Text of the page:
Reich: First of all, I would point out that I have eight years of experience. There is more to being a commissioner than just voting. A good commissioner is always thinking of ways to better his district and the county. He must be able to convey these ideas to other commissioners while securing the necessary votes to see these ideas through. I would also want them to note the new fire and ambulance station that was built in the 6th District during my tenure. Being road commissioner, I am also proud of the quality of the roads in the 6th District.
Graves: Qualifications don’t necessarily come with a warranty. How do you become qualified to be a commissioner? First of all, some of the best elected officials, past and present, have “learned on the job.” Their first-hand experience came after the election was over, in most cases. The first qualification is to have a heart for my community and a desire to represent them to the best of my ability. In addition, I have worked for, and with, both city and county governments in years past, thereby having knowledge of the inner workings from another prospective.
What do you bring to the table that your opponent does not?
Reich: I bring experience and commitment.
Not only do I have eight years of experience on the county commission, I also have 40 years of experience in leading people while a member of the U.S. Army and the Tennessee National Guard. My number of years as first sergeant enabled me to communicate with people effectively, share ideas and solve problems.
During my tenure, I have earned the respect of my fellow commissioners and county department heads. I also understand the county budget and the different money that makes up the county budget.
Graves: I will be bringing a fresh and new approach to the 6th District voters. Sometimes, politics, and special interests, cloud decision-making and the real purpose for being in an elected position. Oftentimes, elected officials become more of a “career politician” than a representative of their people. Incumbents may promise to do more if only “four more years” are granted them. This is said by those politicians to obtain votes and is sometimes a hollow promise. Those who have been in office, have a chance every day to make a difference, and the results will show or not, whatever is the case. More time in office by an incumbent does not always translate to better serving those they were elected to represent. The sole purpose of being the commissioner of the 6th District is to represent the needs of the people. My only agenda is to treat each constituent fairly and equally and to conduct myself in a manner that will make them proud of electing me as their county commissioner.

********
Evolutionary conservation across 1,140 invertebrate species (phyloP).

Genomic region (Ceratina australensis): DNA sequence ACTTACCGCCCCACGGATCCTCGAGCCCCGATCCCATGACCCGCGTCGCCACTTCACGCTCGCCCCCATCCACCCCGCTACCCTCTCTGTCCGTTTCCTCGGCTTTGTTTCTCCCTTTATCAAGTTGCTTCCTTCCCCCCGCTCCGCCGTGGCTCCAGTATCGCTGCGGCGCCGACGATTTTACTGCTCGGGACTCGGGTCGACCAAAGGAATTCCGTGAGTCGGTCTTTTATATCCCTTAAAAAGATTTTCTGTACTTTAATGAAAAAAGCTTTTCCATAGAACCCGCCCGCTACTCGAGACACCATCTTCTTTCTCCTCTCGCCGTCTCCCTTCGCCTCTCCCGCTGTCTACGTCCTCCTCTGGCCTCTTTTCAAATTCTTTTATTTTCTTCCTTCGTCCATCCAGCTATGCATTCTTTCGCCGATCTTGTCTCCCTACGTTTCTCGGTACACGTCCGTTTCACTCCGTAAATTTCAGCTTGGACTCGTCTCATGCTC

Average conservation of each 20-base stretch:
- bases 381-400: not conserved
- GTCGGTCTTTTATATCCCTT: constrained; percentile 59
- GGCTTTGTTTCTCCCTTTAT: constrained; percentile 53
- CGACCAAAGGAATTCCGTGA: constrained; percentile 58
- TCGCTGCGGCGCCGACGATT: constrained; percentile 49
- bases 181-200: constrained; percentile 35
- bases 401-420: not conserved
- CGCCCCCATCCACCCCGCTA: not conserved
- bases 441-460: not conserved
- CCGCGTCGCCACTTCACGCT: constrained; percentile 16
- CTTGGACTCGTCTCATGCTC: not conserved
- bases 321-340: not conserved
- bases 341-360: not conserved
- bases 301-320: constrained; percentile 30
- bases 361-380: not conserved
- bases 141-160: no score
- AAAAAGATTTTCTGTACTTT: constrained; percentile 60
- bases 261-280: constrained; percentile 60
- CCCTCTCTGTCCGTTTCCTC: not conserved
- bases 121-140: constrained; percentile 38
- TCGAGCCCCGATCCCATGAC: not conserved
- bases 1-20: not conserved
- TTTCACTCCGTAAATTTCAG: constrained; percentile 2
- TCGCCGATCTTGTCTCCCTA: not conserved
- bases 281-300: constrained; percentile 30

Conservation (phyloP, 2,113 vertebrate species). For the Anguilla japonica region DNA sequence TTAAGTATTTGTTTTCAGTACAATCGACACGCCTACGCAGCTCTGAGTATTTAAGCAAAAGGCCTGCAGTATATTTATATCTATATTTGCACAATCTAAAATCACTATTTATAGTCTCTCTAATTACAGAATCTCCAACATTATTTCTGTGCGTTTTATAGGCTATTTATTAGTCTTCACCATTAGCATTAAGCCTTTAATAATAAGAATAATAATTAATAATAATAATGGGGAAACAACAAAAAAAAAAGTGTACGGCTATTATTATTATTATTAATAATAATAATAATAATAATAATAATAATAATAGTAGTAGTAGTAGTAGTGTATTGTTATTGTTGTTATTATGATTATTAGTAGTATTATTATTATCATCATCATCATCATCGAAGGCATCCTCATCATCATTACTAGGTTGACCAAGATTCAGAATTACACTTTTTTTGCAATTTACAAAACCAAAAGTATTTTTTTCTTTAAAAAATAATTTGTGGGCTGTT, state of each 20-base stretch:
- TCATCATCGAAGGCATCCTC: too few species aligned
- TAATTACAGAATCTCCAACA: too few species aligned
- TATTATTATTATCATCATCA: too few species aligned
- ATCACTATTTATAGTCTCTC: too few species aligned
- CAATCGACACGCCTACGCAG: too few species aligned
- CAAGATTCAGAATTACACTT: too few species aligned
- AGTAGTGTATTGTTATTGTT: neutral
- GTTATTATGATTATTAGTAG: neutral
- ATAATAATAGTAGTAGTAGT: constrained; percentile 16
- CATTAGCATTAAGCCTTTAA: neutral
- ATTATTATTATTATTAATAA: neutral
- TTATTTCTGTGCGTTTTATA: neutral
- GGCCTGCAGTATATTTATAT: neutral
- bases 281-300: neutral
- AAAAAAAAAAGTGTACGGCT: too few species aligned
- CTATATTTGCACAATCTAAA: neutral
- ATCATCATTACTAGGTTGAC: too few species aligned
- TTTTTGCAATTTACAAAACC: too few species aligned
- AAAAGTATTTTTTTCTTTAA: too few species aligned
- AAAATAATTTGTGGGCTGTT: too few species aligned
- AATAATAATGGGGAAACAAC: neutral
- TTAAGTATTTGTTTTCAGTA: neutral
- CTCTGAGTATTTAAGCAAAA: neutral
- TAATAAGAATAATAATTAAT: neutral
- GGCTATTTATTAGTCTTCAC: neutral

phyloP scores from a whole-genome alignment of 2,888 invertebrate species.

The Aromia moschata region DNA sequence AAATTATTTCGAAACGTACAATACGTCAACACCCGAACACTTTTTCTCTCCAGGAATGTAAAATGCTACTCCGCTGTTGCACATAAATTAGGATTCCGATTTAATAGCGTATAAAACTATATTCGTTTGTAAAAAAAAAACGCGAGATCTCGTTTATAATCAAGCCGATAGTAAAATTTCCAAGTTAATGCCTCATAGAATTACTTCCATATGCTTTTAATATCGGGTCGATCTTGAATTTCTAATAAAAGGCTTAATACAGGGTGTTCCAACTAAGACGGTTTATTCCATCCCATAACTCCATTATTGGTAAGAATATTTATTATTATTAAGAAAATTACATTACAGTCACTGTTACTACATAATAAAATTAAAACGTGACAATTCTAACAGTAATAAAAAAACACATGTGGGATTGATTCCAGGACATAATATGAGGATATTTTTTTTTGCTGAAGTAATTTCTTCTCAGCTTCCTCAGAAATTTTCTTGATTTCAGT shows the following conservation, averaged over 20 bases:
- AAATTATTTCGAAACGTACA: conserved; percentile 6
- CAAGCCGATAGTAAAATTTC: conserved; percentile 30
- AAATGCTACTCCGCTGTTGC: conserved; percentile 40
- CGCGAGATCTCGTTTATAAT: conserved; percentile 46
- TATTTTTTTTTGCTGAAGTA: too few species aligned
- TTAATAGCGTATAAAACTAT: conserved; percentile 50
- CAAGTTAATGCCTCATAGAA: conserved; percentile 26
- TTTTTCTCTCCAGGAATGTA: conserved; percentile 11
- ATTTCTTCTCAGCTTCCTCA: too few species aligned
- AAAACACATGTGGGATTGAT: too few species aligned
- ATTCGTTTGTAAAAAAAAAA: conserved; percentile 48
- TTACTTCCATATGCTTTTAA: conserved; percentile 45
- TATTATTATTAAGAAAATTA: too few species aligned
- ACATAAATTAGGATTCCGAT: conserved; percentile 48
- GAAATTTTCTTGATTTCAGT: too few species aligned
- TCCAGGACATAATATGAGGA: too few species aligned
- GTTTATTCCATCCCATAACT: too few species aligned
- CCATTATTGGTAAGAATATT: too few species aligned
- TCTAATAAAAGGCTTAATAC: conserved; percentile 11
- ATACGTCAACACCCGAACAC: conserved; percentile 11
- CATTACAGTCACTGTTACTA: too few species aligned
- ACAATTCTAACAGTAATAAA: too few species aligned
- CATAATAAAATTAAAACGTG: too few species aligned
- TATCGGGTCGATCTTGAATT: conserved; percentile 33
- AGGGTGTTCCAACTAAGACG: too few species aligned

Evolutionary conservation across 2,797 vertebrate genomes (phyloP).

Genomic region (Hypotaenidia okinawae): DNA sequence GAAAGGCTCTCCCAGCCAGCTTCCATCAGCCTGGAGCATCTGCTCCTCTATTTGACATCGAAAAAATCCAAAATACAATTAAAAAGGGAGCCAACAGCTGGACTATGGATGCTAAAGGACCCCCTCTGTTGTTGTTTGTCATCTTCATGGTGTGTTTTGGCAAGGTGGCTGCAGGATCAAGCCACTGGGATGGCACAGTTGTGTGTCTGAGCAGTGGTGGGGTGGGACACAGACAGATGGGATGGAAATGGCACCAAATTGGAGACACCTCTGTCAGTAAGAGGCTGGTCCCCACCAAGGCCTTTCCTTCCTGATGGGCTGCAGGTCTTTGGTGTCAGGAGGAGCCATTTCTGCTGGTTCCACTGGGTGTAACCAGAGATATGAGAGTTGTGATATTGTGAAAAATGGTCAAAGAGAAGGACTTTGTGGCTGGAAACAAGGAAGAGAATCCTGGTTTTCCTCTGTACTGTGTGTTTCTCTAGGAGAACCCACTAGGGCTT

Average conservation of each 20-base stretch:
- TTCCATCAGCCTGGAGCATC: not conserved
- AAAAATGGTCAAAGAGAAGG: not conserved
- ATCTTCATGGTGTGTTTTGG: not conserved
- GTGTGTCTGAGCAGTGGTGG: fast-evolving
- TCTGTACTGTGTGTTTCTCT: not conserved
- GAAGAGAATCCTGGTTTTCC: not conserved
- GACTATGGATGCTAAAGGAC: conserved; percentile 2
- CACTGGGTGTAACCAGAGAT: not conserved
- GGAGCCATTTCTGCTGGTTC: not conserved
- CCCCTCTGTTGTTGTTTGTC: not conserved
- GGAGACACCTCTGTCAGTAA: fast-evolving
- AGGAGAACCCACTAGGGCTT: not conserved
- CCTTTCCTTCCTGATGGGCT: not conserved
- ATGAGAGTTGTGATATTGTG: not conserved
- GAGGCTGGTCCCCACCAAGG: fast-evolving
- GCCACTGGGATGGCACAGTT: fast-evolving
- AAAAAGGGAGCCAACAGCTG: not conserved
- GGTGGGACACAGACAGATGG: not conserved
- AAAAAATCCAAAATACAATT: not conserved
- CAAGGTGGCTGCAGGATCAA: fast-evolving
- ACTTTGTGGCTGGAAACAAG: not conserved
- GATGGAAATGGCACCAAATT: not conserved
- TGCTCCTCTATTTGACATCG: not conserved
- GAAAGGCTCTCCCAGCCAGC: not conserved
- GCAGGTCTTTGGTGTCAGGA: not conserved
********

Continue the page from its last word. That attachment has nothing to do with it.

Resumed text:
How is your experience or lack of experience a plus or a minus for the position you are seeking?
Reich: It takes a new commissioner at least working through one budget process to completely understand the workings of the county. I have completed eight years and understand the operations of the county. I was elected by my fellow commissioners as a road commissioner for Zone 1. If I were not re-elected, it is a very good chance my successor would not be road commissioner. I also serve on several vital committees, such as law enforcement, EMA, Ag Center, and chairman of the Insurance Committee. I have built a good working relationship with other commissioners that enables me to get things done.
Graves: Since this will be my first experience seeking public office, I have a lot to learn, but I have the desire to learn all I can and to meet the challenges placed before me. I am a quick learner, and I consider myself a problem solver and a people person with good communication skills, all needed attributes for serving the people of my district. I think the plus side is that I have a willingness to go the extra mile and to seek out solutions in a timely and efficient manner.